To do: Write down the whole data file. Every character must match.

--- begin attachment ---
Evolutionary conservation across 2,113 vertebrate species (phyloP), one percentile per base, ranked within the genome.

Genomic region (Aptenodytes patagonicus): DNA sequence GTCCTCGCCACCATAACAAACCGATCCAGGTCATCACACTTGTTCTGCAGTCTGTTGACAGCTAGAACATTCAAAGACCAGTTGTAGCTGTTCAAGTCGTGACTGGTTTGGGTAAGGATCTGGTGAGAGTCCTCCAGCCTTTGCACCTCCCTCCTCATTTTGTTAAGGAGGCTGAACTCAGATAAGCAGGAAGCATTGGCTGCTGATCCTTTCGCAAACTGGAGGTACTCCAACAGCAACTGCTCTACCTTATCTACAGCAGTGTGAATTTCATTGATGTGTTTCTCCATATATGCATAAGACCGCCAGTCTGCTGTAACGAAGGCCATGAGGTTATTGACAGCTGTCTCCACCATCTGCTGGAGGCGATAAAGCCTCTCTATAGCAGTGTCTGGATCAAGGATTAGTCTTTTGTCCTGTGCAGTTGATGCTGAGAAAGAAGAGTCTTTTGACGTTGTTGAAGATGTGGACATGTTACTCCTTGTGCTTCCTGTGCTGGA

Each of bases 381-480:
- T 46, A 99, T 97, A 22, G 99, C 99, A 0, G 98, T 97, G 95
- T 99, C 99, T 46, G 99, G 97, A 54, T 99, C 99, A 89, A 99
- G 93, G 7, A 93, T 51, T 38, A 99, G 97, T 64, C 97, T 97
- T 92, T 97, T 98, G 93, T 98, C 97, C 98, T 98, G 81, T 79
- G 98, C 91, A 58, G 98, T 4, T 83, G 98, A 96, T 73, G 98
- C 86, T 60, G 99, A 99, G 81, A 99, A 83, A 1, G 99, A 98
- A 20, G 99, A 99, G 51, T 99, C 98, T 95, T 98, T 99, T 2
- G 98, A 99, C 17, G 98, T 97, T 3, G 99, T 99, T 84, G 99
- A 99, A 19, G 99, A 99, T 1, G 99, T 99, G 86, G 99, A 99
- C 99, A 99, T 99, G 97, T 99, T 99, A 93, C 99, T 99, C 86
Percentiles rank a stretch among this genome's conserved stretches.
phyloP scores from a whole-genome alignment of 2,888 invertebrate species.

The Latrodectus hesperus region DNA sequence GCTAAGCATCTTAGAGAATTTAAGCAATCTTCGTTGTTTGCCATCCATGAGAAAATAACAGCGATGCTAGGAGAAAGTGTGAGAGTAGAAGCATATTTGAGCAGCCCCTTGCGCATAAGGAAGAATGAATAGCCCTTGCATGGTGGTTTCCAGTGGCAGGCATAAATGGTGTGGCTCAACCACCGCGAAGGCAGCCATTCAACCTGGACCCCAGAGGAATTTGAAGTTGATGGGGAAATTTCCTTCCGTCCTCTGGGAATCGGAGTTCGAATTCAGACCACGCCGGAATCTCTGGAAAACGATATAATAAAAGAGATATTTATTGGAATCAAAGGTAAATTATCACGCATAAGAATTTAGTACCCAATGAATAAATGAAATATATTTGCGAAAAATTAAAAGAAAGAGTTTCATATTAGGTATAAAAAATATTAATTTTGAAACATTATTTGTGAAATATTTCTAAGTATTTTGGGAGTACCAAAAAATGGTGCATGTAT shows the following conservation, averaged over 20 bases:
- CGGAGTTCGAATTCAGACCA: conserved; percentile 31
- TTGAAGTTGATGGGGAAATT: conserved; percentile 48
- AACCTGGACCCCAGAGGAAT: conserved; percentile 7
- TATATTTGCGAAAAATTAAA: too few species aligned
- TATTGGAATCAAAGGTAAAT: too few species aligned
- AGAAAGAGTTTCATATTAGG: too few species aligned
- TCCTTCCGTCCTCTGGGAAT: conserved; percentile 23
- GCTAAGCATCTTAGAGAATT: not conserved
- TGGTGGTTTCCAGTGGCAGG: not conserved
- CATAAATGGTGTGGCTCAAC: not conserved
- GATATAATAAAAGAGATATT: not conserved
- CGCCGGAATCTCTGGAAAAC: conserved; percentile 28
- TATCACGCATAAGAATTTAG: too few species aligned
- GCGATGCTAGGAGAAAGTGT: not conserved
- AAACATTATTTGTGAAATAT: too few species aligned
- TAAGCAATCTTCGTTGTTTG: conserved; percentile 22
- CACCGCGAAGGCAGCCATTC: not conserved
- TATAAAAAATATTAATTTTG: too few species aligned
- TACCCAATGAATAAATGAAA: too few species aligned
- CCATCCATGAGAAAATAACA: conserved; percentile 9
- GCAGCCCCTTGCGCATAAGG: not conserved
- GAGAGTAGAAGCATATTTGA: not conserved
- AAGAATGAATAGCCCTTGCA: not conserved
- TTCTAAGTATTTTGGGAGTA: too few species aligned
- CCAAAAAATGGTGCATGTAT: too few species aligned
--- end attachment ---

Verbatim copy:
Evolutionary conservation across 2,113 vertebrate species (phyloP), one percentile per base, ranked within the genome.

Genomic region (Aptenodytes patagonicus): DNA sequence GTCCTCGCCACCATAACAAACCGATCCAGGTCATCACACTTGTTCTGCAGTCTGTTGACAGCTAGAACATTCAAAGACCAGTTGTAGCTGTTCAAGTCGTGACTGGTTTGGGTAAGGATCTGGTGAGAGTCCTCCAGCCTTTGCACCTCCCTCCTCATTTTGTTAAGGAGGCTGAACTCAGATAAGCAGGAAGCATTGGCTGCTGATCCTTTCGCAAACTGGAGGTACTCCAACAGCAACTGCTCTACCTTATCTACAGCAGTGTGAATTTCATTGATGTGTTTCTCCATATATGCATAAGACCGCCAGTCTGCTGTAACGAAGGCCATGAGGTTATTGACAGCTGTCTCCACCATCTGCTGGAGGCGATAAAGCCTCTCTATAGCAGTGTCTGGATCAAGGATTAGTCTTTTGTCCTGTGCAGTTGATGCTGAGAAAGAAGAGTCTTTTGACGTTGTTGAAGATGTGGACATGTTACTCCTTGTGCTTCCTGTGCTGGA

Each of bases 381-480:
- T 46, A 99, T 97, A 22, G 99, C 99, A 0, G 98, T 97, G 95
- T 99, C 99, T 46, G 99, G 97, A 54, T 99, C 99, A 89, A 99
- G 93, G 7, A 93, T 51, T 38, A 99, G 97, T 64, C 97, T 97
- T 92, T 97, T 98, G 93, T 98, C 97, C 98, T 98, G 81, T 79
- G 98, C 91, A 58, G 98, T 4, T 83, G 98, A 96, T 73, G 98
- C 86, T 60, G 99, A 99, G 81, A 99, A 83, A 1, G 99, A 98
- A 20, G 99, A 99, G 51, T 99, C 98, T 95, T 98, T 99, T 2
- G 98, A 99, C 17, G 98, T 97, T 3, G 99, T 99, T 84, G 99
- A 99, A 19, G 99, A 99, T 1, G 99, T 99, G 86, G 99, A 99
- C 99, A 99, T 99, G 97, T 99, T 99, A 93, C 99, T 99, C 86
Percentiles rank a stretch among this genome's conserved stretches.
phyloP scores from a whole-genome alignment of 2,888 invertebrate species.

The Latrodectus hesperus region DNA sequence GCTAAGCATCTTAGAGAATTTAAGCAATCTTCGTTGTTTGCCATCCATGAGAAAATAACAGCGATGCTAGGAGAAAGTGTGAGAGTAGAAGCATATTTGAGCAGCCCCTTGCGCATAAGGAAGAATGAATAGCCCTTGCATGGTGGTTTCCAGTGGCAGGCATAAATGGTGTGGCTCAACCACCGCGAAGGCAGCCATTCAACCTGGACCCCAGAGGAATTTGAAGTTGATGGGGAAATTTCCTTCCGTCCTCTGGGAATCGGAGTTCGAATTCAGACCACGCCGGAATCTCTGGAAAACGATATAATAAAAGAGATATTTATTGGAATCAAAGGTAAATTATCACGCATAAGAATTTAGTACCCAATGAATAAATGAAATATATTTGCGAAAAATTAAAAGAAAGAGTTTCATATTAGGTATAAAAAATATTAATTTTGAAACATTATTTGTGAAATATTTCTAAGTATTTTGGGAGTACCAAAAAATGGTGCATGTAT shows the following conservation, averaged over 20 bases:
- CGGAGTTCGAATTCAGACCA: conserved; percentile 31
- TTGAAGTTGATGGGGAAATT: conserved; percentile 48
- AACCTGGACCCCAGAGGAAT: conserved; percentile 7
- TATATTTGCGAAAAATTAAA: too few species aligned
- TATTGGAATCAAAGGTAAAT: too few species aligned
- AGAAAGAGTTTCATATTAGG: too few species aligned
- TCCTTCCGTCCTCTGGGAAT: conserved; percentile 23
- GCTAAGCATCTTAGAGAATT: not conserved
- TGGTGGTTTCCAGTGGCAGG: not conserved
- CATAAATGGTGTGGCTCAAC: not conserved
- GATATAATAAAAGAGATATT: not conserved
- CGCCGGAATCTCTGGAAAAC: conserved; percentile 28
- TATCACGCATAAGAATTTAG: too few species aligned
- GCGATGCTAGGAGAAAGTGT: not conserved
- AAACATTATTTGTGAAATAT: too few species aligned
- TAAGCAATCTTCGTTGTTTG: conserved; percentile 22
- CACCGCGAAGGCAGCCATTC: not conserved
- TATAAAAAATATTAATTTTG: too few species aligned
- TACCCAATGAATAAATGAAA: too few species aligned
- CCATCCATGAGAAAATAACA: conserved; percentile 9
- GCAGCCCCTTGCGCATAAGG: not conserved
- GAGAGTAGAAGCATATTTGA: not conserved
- AAGAATGAATAGCCCTTGCA: not conserved
- TTCTAAGTATTTTGGGAGTA: too few species aligned
- CCAAAAAATGGTGCATGTAT: too few species aligned